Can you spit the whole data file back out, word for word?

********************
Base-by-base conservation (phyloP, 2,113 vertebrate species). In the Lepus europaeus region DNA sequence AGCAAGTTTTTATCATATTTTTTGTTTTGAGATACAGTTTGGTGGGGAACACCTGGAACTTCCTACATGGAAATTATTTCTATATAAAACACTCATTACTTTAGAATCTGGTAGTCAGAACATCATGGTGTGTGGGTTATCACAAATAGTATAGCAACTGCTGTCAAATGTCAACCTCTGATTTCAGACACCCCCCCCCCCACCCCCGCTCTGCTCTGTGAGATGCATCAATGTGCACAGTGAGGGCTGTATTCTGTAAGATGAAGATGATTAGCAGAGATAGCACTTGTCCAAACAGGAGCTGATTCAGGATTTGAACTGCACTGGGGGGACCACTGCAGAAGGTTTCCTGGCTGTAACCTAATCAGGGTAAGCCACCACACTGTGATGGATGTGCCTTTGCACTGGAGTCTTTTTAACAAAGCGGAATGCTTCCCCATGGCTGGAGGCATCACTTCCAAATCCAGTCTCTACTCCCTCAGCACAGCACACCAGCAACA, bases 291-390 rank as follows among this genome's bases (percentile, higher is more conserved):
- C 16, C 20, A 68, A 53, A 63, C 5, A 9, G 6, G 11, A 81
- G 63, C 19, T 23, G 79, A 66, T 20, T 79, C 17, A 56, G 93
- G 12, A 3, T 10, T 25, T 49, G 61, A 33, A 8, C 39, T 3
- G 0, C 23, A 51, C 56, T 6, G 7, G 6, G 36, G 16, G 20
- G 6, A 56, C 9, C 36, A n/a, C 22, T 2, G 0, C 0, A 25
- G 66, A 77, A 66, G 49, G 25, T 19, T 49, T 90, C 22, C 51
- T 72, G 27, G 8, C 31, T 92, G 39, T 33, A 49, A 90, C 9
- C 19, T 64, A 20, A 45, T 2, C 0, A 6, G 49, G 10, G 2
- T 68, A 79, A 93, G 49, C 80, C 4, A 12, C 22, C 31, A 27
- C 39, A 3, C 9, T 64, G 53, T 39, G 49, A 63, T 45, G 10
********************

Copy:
Base-by-base conservation (phyloP, 2,113 vertebrate species). In the Lepus europaeus region DNA sequence AGCAAGTTTTTATCATATTTTTTGTTTTGAGATACAGTTTGGTGGGGAACACCTGGAACTTCCTACATGGAAATTATTTCTATATAAAACACTCATTACTTTAGAATCTGGTAGTCAGAACATCATGGTGTGTGGGTTATCACAAATAGTATAGCAACTGCTGTCAAATGTCAACCTCTGATTTCAGACACCCCCCCCCCCACCCCCGCTCTGCTCTGTGAGATGCATCAATGTGCACAGTGAGGGCTGTATTCTGTAAGATGAAGATGATTAGCAGAGATAGCACTTGTCCAAACAGGAGCTGATTCAGGATTTGAACTGCACTGGGGGGACCACTGCAGAAGGTTTCCTGGCTGTAACCTAATCAGGGTAAGCCACCACACTGTGATGGATGTGCCTTTGCACTGGAGTCTTTTTAACAAAGCGGAATGCTTCCCCATGGCTGGAGGCATCACTTCCAAATCCAGTCTCTACTCCCTCAGCACAGCACACCAGCAACA, bases 291-390 rank as follows among this genome's bases (percentile, higher is more conserved):
- C 16, C 20, A 68, A 53, A 63, C 5, A 9, G 6, G 11, A 81
- G 63, C 19, T 23, G 79, A 66, T 20, T 79, C 17, A 56, G 93
- G 12, A 3, T 10, T 25, T 49, G 61, A 33, A 8, C 39, T 3
- G 0, C 23, A 51, C 56, T 6, G 7, G 6, G 36, G 16, G 20
- G 6, A 56, C 9, C 36, A n/a, C 22, T 2, G 0, C 0, A 25
- G 66, A 77, A 66, G 49, G 25, T 19, T 49, T 90, C 22, C 51
- T 72, G 27, G 8, C 31, T 92, G 39, T 33, A 49, A 90, C 9
- C 19, T 64, A 20, A 45, T 2, C 0, A 6, G 49, G 10, G 2
- T 68, A 79, A 93, G 49, C 80, C 4, A 12, C 22, C 31, A 27
- C 39, A 3, C 9, T 64, G 53, T 39, G 49, A 63, T 45, G 10